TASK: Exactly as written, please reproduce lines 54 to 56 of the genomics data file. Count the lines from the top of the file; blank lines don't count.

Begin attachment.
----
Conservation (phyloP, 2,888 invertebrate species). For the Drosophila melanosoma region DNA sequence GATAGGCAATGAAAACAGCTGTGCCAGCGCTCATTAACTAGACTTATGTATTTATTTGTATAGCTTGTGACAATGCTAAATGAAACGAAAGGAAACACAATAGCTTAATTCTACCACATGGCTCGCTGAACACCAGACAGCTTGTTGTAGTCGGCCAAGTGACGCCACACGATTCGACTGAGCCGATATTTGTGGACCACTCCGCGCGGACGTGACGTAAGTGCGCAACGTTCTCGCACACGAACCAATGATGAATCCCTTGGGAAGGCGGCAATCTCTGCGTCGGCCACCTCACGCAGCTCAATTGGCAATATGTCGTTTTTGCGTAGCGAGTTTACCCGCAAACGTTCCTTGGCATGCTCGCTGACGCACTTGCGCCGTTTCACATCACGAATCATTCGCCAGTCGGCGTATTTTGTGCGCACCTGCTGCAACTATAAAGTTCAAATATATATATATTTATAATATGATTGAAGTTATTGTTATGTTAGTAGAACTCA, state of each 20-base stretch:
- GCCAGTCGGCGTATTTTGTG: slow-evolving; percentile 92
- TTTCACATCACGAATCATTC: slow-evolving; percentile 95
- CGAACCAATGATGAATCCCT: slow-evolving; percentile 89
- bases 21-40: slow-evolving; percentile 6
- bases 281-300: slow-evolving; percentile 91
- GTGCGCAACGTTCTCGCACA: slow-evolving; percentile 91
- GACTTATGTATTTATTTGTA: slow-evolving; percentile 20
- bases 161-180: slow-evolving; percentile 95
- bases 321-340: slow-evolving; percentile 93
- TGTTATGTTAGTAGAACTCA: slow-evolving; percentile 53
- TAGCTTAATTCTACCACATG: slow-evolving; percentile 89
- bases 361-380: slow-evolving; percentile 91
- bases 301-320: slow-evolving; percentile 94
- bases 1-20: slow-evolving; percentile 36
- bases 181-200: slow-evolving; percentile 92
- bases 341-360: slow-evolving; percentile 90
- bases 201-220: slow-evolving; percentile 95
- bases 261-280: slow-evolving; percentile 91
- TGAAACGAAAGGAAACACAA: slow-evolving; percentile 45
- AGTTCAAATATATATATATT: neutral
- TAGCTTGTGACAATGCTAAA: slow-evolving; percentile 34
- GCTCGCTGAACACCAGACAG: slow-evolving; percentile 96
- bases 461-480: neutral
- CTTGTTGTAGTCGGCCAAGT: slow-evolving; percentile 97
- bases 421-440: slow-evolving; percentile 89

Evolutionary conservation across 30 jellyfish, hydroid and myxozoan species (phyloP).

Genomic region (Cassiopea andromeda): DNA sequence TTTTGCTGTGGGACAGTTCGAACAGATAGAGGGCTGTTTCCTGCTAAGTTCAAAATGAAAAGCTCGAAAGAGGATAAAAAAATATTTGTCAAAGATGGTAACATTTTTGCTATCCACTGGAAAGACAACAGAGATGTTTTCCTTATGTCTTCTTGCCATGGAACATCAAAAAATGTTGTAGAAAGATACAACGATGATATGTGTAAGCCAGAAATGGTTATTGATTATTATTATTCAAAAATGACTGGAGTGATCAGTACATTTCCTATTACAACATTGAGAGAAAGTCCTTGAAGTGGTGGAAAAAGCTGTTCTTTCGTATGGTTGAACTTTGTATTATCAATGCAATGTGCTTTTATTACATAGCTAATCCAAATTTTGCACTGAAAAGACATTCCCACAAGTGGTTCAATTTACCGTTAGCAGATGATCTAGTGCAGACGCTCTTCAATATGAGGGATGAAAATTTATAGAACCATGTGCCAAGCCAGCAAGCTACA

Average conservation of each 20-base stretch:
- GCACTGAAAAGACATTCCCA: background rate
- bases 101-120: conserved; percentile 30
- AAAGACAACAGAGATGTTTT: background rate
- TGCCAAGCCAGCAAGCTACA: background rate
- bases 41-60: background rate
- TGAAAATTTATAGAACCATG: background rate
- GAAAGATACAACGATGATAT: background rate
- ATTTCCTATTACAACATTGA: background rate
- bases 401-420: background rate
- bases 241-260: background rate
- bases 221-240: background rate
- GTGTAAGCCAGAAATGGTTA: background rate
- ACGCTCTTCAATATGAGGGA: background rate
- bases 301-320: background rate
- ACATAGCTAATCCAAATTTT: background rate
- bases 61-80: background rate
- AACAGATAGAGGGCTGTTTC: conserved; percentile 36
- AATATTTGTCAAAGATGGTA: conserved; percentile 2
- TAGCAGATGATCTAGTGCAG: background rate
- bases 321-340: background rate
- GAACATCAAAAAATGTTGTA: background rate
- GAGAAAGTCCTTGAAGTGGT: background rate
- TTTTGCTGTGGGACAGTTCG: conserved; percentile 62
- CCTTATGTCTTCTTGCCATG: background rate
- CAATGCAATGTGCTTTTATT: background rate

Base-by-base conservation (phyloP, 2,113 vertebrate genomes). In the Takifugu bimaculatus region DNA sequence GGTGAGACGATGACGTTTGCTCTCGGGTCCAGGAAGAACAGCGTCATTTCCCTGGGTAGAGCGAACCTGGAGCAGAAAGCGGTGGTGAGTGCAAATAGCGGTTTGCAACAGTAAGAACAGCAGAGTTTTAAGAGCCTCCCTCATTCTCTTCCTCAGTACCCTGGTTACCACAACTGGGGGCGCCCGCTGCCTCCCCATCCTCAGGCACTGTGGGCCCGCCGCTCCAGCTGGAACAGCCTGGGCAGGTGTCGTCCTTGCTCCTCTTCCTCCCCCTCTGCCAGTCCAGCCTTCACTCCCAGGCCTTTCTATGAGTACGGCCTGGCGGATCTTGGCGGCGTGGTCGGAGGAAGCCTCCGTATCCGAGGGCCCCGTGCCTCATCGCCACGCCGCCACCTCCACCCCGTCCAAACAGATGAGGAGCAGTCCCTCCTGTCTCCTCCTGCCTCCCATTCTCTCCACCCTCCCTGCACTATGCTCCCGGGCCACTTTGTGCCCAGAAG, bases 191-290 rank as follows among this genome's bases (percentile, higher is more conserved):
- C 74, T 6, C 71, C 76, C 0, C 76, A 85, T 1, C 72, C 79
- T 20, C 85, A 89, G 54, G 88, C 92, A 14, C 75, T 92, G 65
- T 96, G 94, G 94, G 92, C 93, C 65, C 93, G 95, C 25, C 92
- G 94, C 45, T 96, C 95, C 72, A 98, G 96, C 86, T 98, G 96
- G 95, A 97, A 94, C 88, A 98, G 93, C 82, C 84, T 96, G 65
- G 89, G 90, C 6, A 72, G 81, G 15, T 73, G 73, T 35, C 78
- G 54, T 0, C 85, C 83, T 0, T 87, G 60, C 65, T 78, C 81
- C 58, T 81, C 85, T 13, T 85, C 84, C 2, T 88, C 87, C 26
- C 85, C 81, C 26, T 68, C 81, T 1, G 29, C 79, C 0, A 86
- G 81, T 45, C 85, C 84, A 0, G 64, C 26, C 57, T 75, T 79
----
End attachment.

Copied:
- CAATGCAATGTGCTTTTATT: background rate

Base-by-base conservation (phyloP, 2,113 vertebrate genomes). In the Takifugu bimaculatus region DNA sequence GGTGAGACGATGACGTTTGCTCTCGGGTCCAGGAAGAACAGCGTCATTTCCCTGGGTAGAGCGAACCTGGAGCAGAAAGCGGTGGTGAGTGCAAATAGCGGTTTGCAACAGTAAGAACAGCAGAGTTTTAAGAGCCTCCCTCATTCTCTTCCTCAGTACCCTGGTTACCACAACTGGGGGCGCCCGCTGCCTCCCCATCCTCAGGCACTGTGGGCCCGCCGCTCCAGCTGGAACAGCCTGGGCAGGTGTCGTCCTTGCTCCTCTTCCTCCCCCTCTGCCAGTCCAGCCTTCACTCCCAGGCCTTTCTATGAGTACGGCCTGGCGGATCTTGGCGGCGTGGTCGGAGGAAGCCTCCGTATCCGAGGGCCCCGTGCCTCATCGCCACGCCGCCACCTCCACCCCGTCCAAACAGATGAGGAGCAGTCCCTCCTGTCTCCTCCTGCCTCCCATTCTCTCCACCCTCCCTGCACTATGCTCCCGGGCCACTTTGTGCCCAGAAG, bases 191-290 rank as follows among this genome's bases (percentile, higher is more conserved):
- C 74, T 6, C 71, C 76, C 0, C 76, A 85, T 1, C 72, C 79